His was the testimony everybody was waiting to hear. So on Feb. 3, when prosecutor Karen Patton Seymour called to the stand Douglas Faneuil, the government’s star witness, a buzz raced through the packed U.S. District courthouse in New York City. Five minutes later the boyishly handsome Faneuil, 28, the former assistant to Martha Stewart’s Merrill Lynch stockbroker, was sworn in. Clad in a gray suit and speaking so softly he had to be reminded to talk into the mike, Faneuil testified that on the morning of Dec. 27, 2001, he received a flurry of phone calls from the daughters and accountant of ImClone Systems chief executive Sam Waksal—all of them about dumping ImClone stock. When he discussed those phone calls with his vacationing boss Peter Bacanovic, 41, Faneuil said Bacanovic blurted, “Oh my God, get Martha on the phone.”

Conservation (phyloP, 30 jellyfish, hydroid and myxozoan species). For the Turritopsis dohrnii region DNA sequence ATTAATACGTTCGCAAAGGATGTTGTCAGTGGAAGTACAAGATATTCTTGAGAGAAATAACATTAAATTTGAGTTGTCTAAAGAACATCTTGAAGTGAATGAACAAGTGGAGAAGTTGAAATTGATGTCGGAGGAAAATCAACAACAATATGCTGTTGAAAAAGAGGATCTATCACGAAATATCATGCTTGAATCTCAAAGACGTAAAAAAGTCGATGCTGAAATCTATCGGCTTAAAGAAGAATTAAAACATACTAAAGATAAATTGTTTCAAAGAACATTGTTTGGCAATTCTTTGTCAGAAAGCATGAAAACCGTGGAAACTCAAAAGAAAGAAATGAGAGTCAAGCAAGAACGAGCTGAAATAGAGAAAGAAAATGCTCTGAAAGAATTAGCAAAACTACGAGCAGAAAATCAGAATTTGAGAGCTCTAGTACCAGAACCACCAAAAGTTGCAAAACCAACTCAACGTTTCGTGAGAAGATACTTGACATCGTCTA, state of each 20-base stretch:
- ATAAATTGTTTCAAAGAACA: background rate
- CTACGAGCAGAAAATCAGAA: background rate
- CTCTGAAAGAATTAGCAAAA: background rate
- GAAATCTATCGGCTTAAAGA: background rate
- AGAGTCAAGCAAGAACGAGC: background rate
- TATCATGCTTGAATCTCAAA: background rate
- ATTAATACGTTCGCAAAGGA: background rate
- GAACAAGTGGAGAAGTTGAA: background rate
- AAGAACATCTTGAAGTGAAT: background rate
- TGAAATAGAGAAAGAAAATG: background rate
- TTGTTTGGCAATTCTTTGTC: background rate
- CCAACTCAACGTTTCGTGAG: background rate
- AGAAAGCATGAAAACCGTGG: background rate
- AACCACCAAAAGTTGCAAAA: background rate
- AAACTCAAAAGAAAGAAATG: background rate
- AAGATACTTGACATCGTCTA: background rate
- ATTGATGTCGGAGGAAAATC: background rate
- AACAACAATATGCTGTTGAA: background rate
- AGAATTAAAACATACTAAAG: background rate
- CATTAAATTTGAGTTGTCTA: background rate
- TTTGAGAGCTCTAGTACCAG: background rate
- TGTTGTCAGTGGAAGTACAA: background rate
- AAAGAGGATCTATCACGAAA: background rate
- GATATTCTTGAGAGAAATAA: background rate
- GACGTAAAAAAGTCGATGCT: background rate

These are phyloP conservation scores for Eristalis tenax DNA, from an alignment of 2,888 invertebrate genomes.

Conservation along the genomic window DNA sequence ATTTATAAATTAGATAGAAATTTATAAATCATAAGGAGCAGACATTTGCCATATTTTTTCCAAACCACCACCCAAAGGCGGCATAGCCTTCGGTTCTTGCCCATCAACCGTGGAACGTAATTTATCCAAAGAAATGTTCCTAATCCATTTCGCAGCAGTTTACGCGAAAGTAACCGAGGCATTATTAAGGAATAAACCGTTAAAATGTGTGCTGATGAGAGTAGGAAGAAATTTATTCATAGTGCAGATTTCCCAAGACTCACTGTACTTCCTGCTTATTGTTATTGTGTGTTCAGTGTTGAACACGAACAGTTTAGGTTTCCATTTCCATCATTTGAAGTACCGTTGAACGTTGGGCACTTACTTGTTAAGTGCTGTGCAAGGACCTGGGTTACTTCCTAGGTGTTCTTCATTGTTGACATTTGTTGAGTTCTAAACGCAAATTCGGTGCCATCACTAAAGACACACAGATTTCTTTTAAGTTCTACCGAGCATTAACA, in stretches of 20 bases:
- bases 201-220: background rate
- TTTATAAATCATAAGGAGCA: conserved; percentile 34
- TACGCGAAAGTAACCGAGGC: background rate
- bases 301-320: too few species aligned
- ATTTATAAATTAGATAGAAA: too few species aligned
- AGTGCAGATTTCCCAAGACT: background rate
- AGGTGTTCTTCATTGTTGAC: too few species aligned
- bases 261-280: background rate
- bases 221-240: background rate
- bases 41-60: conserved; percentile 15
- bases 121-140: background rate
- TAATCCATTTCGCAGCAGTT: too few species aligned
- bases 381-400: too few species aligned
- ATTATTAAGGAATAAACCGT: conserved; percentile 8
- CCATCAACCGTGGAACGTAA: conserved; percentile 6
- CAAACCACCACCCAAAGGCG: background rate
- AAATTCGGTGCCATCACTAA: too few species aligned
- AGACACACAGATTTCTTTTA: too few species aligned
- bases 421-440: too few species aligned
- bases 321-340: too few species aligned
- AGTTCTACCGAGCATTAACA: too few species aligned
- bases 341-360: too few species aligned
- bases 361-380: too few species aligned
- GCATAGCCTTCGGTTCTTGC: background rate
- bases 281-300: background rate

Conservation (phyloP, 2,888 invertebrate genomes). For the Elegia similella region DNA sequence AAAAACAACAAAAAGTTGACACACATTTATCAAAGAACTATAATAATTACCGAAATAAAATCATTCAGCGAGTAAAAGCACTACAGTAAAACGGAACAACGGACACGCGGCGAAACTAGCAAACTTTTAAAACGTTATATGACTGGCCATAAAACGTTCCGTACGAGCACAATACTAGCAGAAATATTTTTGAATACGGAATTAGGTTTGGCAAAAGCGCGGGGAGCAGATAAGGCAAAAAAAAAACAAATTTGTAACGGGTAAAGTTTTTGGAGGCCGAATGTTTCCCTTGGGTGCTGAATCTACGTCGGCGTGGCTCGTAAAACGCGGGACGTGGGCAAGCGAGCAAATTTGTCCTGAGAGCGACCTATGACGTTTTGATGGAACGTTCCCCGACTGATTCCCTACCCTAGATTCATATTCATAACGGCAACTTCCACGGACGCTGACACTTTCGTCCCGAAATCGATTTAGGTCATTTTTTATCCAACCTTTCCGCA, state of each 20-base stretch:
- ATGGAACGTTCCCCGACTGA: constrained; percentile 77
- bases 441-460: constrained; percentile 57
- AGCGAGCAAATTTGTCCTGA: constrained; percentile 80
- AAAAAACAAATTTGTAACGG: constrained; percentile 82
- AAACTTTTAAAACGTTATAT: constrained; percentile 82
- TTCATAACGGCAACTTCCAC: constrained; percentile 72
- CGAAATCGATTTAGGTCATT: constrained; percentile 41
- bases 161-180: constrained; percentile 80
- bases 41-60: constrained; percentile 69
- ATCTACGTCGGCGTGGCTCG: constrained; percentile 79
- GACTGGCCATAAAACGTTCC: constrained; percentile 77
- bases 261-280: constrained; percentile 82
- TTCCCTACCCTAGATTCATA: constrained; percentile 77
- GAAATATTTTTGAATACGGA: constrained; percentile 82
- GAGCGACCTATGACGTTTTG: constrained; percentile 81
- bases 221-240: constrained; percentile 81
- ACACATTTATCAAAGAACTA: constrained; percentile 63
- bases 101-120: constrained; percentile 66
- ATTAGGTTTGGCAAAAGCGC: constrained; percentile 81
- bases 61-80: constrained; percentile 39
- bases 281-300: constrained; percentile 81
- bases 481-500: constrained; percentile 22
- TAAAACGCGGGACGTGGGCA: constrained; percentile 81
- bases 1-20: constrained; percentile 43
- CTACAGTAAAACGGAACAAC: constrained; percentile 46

Stewart, 62, subdued in a black blazer and black pants, looked on but showed little expression. According to Faneuil, after Bacanovic conferred by phone with Stewart’s assistant, he then told Faneuil, “Listen, Martha is going to call. You’ve got to tell her what’s going on.” Faneuil continued, “From that I took him to mean I had to tell her about the Waksals’ sales. I said, ‘What can I say? Am I allowed to tell her about Sam?’ Peter said, ‘Of course. You must, you’ve got to. That’s the whole point.'” This portion of Faneuil’s two hours of testimony clearly supported the government’s contention that Stewart had made $228,000 worth of stock trades based on an insider tip. (Stewart maintains she previously discussed selling her ImClone stock at a certain price.)
The jury and 200 spectators were then dismissed for the night. At press time, Faneuil had not testified about his subsequent conversation with Stewart—or undergone cross-examination by the defense.